In a carefully reasoned memorandum of decision, the motion judge ruled that Borden's statements, not being in the form of sworn affidavits, did not comply with Mass.R.Crim.P. 30 (c) (3), 378 Mass. 900 (1979), had no corroborating circumstances or other indicia of trustworthiness that would render them admissible as declarations against penal interest, see Commonwealth v. Charles, 428 Mass. 672, 677, 679-680 (1999), and constituted, therefore, inadmissible hearsay. See Commonwealth v. Stewart, 383 Mass. 253, 258 (1981); Commonwealth v. Carver, 33 Mass. App. Ct. 378, 381 (1992). Alternatively, he reasoned, even if Borden's statements were admitted in evidence, numerous factual discrepancies rendered them inherently unreliable, such that they failed to raise a "substantial issue" necessitating an evidentiary hearing, Mass.R.Crim.P. 30 (c) (3), or to establish that a new trial was warranted in the interests of justice. Mass.R.Crim.P. 30 (b). See Commonwealth v. Grace, 397 Mass. 303, 305-306 (1986). Each of these reasons independently constitutes a sufficient basis for the judge's denial of the defendant's motion for a new trial.
Borden's statement to the private investigator, while it is labeled "affidavit," contains the phrase "I . . . swear," and is signed by both Borden and the investigator, was not verified by an oath before a magistrate or a notary public, nor does it affirm that Borden signed under the pains and penalties of perjury. See G.L.c. 268, § 1A. The motion judge, therefore, correctly ruled that it was not an affidavit. See O'Brion, Russell Co. v. LeMay, 370 Mass. 243, 245 (1976); Galvin v. Town Clerk of Winchester, 369 Mass. 175, 177 (1975), citing Murphy, petitioner, 321 Mass. 206, 213 (1947).
With respect to the latter basis for denial, we note, as did the motion judge, that Borden's statements to the police and private investigator contradict one another concerning events in Alvarez's apartment the night of the shootings, and also contradict the defendant's own testimony at trial concerning his presence in the apartment that night. Moreover, these statements contradict the admission Borden made under oath when entering his plea of guilty to charges arising out of the shootings, see note 2, supra, in which he expressly agreed with the Commonwealth's statement of facts that identified the defendant as the person who instructed him and Jason Jiles to commit the crimes. The numerous discrepancies and contradictions in Borden's various statements about the crimes illustrate that an affidavit of a nontestifying codefendant subsequently offered in support of the defendant's motion for a new trial is the "weakest sort of evidence." Commonwealth v. Hennessey, 23 Mass. App. Ct. 384, 385 (1987), citing Commonwealth v. Grace, 370 Mass. 746, 752 (1976). The judge acted within his discretion in denying the defendant's motion for a new trial.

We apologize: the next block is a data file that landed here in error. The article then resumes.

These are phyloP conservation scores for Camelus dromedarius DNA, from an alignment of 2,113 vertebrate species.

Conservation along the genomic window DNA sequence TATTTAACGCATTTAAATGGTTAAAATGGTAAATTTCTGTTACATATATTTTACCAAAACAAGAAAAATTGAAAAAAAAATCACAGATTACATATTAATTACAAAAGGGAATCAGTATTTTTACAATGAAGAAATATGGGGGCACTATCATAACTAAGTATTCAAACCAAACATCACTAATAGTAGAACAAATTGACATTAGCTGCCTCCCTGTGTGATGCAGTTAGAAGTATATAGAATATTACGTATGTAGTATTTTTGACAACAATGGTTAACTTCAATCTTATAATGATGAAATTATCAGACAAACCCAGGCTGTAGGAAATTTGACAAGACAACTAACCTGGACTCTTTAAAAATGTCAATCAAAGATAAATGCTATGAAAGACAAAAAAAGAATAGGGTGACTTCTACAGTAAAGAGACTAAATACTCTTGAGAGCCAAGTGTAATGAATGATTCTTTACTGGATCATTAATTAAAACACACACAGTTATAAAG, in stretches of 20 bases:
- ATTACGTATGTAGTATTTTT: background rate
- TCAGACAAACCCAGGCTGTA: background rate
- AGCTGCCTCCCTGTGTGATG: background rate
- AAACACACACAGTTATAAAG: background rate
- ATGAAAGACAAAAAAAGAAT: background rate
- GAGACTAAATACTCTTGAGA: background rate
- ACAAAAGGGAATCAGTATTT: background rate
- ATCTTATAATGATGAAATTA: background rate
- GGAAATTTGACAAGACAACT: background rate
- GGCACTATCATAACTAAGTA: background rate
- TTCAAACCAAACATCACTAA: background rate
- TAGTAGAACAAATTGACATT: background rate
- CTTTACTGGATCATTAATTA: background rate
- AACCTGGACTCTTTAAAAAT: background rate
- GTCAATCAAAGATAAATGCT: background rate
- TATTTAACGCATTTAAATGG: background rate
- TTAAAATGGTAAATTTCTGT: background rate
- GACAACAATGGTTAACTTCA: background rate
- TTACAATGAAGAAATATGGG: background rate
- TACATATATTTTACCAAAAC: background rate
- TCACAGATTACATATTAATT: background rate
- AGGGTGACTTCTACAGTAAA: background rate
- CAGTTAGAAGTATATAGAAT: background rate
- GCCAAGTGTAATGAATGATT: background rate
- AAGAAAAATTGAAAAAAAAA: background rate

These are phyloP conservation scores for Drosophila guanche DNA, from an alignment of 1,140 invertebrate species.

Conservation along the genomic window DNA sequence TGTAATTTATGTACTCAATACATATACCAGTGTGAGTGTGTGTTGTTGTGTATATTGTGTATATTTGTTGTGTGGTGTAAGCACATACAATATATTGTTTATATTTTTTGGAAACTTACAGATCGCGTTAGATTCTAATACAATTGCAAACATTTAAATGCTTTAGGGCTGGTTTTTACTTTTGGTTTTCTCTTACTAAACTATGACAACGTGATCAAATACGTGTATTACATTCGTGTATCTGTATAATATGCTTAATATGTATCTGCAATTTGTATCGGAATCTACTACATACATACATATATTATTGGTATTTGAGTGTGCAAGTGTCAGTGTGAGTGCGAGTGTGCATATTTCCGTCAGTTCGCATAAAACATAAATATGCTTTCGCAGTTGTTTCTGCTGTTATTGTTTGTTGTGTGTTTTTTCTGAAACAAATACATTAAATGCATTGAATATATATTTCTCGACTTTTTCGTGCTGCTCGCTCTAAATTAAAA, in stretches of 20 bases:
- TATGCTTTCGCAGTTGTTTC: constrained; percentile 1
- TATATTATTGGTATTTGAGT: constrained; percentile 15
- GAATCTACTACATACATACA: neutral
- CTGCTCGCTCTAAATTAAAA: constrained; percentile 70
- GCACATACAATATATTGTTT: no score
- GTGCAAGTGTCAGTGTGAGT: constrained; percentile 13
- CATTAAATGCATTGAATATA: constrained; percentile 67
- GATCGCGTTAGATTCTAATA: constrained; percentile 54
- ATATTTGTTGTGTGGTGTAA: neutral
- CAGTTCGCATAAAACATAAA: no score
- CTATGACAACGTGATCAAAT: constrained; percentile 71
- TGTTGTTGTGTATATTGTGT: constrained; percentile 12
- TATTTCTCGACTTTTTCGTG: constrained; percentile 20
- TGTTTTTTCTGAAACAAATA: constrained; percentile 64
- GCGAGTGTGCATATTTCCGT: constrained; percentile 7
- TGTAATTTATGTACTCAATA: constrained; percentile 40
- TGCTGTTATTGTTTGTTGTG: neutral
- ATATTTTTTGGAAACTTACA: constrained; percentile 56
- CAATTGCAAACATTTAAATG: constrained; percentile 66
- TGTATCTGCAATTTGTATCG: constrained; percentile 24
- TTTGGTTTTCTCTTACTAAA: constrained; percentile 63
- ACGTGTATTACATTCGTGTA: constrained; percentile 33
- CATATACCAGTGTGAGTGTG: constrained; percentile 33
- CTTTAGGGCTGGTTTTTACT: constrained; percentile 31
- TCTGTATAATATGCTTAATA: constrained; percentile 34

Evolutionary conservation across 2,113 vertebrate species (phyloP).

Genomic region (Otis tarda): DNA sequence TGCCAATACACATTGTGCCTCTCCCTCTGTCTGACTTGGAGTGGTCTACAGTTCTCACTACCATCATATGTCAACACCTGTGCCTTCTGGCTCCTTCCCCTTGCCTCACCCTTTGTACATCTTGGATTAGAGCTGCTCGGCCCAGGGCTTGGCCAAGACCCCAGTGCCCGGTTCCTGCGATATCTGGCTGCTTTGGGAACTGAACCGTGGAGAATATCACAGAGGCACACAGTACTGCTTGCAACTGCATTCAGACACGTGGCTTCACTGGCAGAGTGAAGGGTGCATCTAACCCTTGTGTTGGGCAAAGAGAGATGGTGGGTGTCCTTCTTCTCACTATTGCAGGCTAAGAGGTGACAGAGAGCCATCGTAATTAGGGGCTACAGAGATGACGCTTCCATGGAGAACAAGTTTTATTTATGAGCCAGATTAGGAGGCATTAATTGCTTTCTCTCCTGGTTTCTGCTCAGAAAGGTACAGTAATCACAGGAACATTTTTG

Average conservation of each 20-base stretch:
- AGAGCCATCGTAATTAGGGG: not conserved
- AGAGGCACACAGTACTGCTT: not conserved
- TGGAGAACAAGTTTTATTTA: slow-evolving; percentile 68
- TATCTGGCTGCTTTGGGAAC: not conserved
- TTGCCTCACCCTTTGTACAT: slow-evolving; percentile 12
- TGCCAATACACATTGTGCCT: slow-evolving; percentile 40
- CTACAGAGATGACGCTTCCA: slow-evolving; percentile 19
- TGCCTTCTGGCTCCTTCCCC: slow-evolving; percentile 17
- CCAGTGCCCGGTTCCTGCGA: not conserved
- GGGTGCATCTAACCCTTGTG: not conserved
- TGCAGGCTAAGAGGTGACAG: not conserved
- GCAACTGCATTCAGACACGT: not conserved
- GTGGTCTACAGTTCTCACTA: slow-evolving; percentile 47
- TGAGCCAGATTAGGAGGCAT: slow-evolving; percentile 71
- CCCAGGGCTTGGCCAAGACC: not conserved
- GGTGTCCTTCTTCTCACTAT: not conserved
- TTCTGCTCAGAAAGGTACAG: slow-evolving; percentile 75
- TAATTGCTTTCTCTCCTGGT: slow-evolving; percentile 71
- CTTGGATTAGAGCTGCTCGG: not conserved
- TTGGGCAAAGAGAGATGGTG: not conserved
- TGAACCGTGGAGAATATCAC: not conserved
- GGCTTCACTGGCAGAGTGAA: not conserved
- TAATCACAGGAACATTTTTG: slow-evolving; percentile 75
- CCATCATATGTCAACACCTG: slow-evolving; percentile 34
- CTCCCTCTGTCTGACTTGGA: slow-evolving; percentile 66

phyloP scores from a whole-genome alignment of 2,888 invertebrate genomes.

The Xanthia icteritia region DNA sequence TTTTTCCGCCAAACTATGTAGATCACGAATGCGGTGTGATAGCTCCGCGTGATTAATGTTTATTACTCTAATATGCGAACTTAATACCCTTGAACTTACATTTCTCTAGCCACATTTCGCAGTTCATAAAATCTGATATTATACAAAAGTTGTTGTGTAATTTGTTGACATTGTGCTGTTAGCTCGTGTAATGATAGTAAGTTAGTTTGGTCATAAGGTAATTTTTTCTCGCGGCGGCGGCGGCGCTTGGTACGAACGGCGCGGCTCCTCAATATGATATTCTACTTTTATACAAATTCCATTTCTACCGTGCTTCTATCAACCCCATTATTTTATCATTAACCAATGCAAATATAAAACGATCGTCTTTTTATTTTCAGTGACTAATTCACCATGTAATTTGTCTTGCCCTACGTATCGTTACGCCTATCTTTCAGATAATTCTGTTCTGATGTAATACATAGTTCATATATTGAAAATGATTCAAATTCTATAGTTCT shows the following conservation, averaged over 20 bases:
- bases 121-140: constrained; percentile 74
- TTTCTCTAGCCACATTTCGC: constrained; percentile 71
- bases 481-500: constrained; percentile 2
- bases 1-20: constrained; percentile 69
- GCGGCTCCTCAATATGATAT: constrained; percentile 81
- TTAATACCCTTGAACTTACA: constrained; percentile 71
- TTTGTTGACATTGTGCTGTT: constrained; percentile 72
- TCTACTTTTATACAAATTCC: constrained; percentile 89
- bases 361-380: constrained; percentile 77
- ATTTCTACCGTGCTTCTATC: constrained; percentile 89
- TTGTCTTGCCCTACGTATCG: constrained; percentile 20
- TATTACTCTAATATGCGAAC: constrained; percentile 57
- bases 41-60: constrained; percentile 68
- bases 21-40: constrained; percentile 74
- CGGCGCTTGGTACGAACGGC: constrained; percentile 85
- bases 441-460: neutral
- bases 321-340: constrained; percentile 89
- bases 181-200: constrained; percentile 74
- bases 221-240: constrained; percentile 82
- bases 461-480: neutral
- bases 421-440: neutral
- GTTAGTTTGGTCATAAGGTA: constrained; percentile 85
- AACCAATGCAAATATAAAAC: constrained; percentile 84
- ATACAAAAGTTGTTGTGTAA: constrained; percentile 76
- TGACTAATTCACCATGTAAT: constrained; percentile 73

Borden indicated some disagreement with the Commonwealth's statement of facts concerning his and Jason Jiles's respective roles in the shootings, prompting the prosecutor to restate and clarify these facts before the judge accepted Borden's plea. None of these disputed facts, however, concerned the defendant's role in directing Borden and Jiles to commit the crimes.
8. Section 33E review. We have reviewed the entire record of the defendant's trial, pursuant to G.L.c. 278, § 33E (see note 1, supra), and conclude that neither a reduction in the jury's verdict nor an order for a new trial is warranted.
Order denying motion for a new trial affirmed.